Public database launched for easier access to federal judges’ financial reports

IL file photo

Members of the public can more easily access federal judges’ financial disclosure reports following the creation of a new public database.

The Administrative Office of the U.S. Courts announced Nov. 7 the launch of a free and publicly accessible database that aims to increase transparency and improve public confidence in the judiciary by providing easier access to financial and periodic transaction reports.

Once users register in the new database, they can access an electronic version of federal judges’ reports by selecting and filtering to find the desired report.

The new system, which will be reviewed and refined in the coming years, also includes periodic transaction reports, or PTRs, a new requirement for the federal judiciary.

The database includes all judges’ PTRs and FDRs for the calendar year 2021 that are currently available for release. Both types of reports will be continuously added during the year as they are prepared for release.

Judges must detail within 45 days specified financial transactions that occur on or after Aug. 11, 2022. Those include purchases, sales or exchanges that exceed $1,000 in stocks, bonds, commodities futures, and other forms of securities in which the judge, the judge’s spouse or the judge’s dependent child has an interest.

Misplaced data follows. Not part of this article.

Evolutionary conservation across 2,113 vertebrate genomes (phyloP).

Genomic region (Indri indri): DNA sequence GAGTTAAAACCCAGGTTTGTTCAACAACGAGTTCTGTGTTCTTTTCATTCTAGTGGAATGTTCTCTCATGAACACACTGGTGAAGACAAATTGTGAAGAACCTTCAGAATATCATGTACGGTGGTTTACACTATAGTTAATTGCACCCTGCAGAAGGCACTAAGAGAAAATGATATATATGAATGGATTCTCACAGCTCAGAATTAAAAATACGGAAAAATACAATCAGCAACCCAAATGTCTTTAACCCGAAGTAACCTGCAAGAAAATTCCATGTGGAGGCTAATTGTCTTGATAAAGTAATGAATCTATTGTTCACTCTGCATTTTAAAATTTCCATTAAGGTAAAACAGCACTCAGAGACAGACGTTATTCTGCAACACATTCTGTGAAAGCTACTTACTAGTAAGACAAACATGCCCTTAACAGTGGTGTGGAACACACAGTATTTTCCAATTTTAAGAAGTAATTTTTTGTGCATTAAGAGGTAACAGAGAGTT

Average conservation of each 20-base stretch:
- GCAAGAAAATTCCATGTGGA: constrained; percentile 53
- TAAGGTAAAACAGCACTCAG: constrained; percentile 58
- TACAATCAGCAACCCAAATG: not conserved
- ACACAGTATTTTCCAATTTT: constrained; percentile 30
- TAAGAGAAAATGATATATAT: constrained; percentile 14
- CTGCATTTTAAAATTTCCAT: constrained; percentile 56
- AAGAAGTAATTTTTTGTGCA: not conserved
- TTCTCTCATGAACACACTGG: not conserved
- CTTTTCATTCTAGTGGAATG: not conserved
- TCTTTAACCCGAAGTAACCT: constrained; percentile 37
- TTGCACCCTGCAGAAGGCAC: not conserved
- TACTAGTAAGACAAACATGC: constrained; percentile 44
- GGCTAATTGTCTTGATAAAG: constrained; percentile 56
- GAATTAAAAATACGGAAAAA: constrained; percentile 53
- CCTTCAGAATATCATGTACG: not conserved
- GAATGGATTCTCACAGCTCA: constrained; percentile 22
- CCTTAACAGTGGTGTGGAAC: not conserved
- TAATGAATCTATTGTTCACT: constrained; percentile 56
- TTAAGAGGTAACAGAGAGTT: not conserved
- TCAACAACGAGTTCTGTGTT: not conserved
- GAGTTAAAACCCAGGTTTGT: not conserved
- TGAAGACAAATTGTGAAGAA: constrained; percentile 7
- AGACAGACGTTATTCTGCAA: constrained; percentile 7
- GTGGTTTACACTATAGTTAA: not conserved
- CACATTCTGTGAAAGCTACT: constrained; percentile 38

The Judiciary Electronic Filing System database and public access function were developed by the administrative office and completed before the Nov. 9 deadline set by the Courthouse Ethics and Transparency Act.

No central database existed prior to the creation of the public database, and the FDRs were available only in paper documents or on thumb drives.

The U.S. Judicial Conference, the federal judiciary’s policy-making body, announced plans earlier this year to automate the release of judges’ financial disclosure statements and amendments to its conflict screening process.

The move was touted as bringing increased transparency and helping to improve public confidence in the judiciary without endangering filers or their families.

Certain senior officials in the legislative, executive and judicial branches are required by federal law to file FDRs that publicly disclose their personal financial interests. Judicial FDRs are maintained for six years before being destroyed, as required by law.

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